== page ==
Friction Stir Welding
Friction Stir Welding is available at some of our selected European sites.
A rotating tool is pressed into the metal and moved along the line of the joint. No filler metals or shielding gases are used. FSW takes advantage of the metal’s characteristic of withstanding major plastic deformation at high temperatures, though not above the melting point. Clean metal surfaces on the profiles that are to be joined are pressed together under high pressure. At the same time, mechanical action using a rotating tool creates friction heat. The pressure and the heat combined result in a new, homogenous structure.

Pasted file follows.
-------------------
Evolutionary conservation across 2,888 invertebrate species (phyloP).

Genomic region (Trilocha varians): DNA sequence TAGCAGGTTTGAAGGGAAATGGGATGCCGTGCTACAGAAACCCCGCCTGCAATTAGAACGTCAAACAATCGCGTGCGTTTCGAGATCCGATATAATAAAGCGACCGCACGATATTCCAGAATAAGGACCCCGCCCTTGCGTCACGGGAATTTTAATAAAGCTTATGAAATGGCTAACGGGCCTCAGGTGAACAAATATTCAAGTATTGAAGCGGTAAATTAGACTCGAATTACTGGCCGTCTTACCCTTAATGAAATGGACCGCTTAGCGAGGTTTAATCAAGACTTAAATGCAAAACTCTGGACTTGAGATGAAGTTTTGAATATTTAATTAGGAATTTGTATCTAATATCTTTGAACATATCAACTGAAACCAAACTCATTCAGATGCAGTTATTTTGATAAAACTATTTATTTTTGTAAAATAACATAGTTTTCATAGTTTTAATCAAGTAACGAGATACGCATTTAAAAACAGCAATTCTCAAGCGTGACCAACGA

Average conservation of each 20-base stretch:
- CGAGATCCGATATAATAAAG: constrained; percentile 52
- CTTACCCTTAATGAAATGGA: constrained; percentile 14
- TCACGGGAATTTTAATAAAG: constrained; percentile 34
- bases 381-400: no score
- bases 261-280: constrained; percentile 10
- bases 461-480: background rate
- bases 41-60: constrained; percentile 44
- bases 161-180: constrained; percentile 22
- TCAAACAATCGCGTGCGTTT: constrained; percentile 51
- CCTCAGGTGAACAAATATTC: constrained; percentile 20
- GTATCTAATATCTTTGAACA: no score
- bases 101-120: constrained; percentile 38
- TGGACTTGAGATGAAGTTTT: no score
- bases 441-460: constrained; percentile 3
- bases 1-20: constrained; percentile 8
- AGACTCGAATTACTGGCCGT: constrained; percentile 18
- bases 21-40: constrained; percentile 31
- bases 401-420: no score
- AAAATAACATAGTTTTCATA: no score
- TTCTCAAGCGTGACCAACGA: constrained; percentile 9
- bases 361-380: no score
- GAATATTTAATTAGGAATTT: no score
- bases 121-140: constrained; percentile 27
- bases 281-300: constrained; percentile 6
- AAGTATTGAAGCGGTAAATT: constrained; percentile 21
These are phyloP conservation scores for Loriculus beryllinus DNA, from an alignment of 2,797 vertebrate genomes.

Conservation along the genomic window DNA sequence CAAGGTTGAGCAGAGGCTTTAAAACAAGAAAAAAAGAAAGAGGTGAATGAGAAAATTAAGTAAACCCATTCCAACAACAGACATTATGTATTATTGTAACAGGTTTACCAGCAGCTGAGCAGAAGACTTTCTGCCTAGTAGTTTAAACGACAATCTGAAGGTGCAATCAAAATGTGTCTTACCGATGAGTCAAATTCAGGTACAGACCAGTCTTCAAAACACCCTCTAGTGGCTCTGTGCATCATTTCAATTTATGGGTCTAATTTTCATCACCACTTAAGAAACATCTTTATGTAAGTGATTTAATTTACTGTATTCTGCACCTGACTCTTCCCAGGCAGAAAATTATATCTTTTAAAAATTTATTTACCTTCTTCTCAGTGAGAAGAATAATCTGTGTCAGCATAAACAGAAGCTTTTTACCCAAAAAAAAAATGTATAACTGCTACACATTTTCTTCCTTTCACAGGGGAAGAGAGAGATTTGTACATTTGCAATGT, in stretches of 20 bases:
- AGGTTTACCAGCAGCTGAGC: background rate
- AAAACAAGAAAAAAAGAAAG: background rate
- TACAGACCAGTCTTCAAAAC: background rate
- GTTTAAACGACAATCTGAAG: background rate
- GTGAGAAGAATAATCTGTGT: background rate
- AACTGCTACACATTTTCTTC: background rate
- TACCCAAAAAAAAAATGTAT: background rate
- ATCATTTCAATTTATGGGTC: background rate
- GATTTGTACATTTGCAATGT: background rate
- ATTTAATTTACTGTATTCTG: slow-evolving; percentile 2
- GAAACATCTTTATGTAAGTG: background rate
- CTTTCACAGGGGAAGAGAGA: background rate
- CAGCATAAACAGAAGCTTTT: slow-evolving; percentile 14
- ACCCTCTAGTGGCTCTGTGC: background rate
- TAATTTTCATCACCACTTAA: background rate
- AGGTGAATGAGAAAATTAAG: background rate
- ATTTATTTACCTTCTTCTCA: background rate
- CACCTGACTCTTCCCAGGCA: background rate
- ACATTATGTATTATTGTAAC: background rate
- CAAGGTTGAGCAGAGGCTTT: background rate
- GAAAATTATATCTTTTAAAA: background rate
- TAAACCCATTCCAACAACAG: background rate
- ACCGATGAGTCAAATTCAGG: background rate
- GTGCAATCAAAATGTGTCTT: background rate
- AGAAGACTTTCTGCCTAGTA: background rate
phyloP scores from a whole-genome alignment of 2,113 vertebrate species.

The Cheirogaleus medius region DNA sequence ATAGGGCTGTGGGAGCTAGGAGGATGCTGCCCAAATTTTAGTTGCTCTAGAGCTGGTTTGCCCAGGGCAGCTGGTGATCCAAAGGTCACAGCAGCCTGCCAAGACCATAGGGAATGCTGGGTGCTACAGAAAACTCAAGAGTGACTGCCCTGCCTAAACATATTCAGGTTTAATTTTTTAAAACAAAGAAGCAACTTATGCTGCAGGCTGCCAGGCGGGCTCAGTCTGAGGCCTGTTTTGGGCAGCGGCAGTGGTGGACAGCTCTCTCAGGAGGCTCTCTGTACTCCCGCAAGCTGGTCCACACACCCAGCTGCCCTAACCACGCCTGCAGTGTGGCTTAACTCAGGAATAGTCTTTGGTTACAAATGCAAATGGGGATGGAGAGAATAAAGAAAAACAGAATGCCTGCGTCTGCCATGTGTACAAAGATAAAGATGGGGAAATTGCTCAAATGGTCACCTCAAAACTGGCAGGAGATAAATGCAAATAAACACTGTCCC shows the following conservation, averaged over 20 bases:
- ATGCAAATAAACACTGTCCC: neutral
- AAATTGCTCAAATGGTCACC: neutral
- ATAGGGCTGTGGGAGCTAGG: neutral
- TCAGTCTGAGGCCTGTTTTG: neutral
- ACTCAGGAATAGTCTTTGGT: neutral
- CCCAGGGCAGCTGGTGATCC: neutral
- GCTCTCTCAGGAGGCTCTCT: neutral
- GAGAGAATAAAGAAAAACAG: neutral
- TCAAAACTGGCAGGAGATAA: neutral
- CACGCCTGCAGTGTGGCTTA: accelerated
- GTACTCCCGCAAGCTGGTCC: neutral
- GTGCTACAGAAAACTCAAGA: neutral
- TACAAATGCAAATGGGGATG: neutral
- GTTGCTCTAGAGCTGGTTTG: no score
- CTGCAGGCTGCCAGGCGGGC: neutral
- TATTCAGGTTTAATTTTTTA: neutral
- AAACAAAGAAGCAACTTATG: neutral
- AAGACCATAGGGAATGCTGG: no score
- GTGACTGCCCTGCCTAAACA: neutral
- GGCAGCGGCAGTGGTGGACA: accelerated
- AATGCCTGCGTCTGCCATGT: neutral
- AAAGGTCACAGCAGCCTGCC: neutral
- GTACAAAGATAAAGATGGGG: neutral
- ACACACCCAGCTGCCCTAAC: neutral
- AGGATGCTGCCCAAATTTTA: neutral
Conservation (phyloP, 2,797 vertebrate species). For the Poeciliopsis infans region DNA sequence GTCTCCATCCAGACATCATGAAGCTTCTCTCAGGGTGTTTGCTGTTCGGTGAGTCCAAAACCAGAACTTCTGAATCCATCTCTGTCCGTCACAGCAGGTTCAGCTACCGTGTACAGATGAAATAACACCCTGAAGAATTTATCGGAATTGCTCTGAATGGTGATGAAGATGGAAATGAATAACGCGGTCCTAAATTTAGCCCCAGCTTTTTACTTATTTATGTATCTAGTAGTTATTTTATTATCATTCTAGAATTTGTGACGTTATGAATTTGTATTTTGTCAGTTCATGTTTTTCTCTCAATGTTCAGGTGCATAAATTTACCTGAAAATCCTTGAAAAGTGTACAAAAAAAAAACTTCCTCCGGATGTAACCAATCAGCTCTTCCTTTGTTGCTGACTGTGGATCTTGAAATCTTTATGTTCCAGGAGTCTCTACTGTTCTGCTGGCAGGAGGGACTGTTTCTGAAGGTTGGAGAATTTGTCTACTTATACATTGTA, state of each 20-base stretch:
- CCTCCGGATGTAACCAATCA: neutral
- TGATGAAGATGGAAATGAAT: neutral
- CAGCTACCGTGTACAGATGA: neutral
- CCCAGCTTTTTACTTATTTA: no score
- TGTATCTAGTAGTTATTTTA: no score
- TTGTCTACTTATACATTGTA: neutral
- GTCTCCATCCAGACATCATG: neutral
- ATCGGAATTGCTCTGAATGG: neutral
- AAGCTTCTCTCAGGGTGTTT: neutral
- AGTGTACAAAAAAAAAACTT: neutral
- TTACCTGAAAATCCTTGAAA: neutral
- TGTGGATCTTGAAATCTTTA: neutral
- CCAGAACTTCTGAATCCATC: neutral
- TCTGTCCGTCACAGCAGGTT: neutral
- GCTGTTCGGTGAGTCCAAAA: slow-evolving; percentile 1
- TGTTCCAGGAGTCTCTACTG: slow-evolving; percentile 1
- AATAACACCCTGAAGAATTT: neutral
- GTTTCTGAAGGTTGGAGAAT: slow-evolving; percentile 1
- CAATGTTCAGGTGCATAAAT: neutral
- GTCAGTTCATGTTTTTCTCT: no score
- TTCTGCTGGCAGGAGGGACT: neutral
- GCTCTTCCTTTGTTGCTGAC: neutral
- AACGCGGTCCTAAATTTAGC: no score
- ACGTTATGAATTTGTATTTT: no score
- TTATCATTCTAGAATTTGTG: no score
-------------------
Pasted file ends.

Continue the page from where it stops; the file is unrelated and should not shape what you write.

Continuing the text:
Compare the process with fuse welding. Friction Stir Welding gives:
- Increased strength
- Increased impermeability – entirely nonporous, sealed joints, with higher strength than fusion-welded joints
- Joint that are, in principle, flush with the surface
- Reduces thermal deformation – only minor thermal stresses in the material, and consequently flat surfaces
- Greater repeatability – production has few and easily controlled variables, which also creates close tolerances.
FSW is an established technique. Sapa’s series production started in 1996.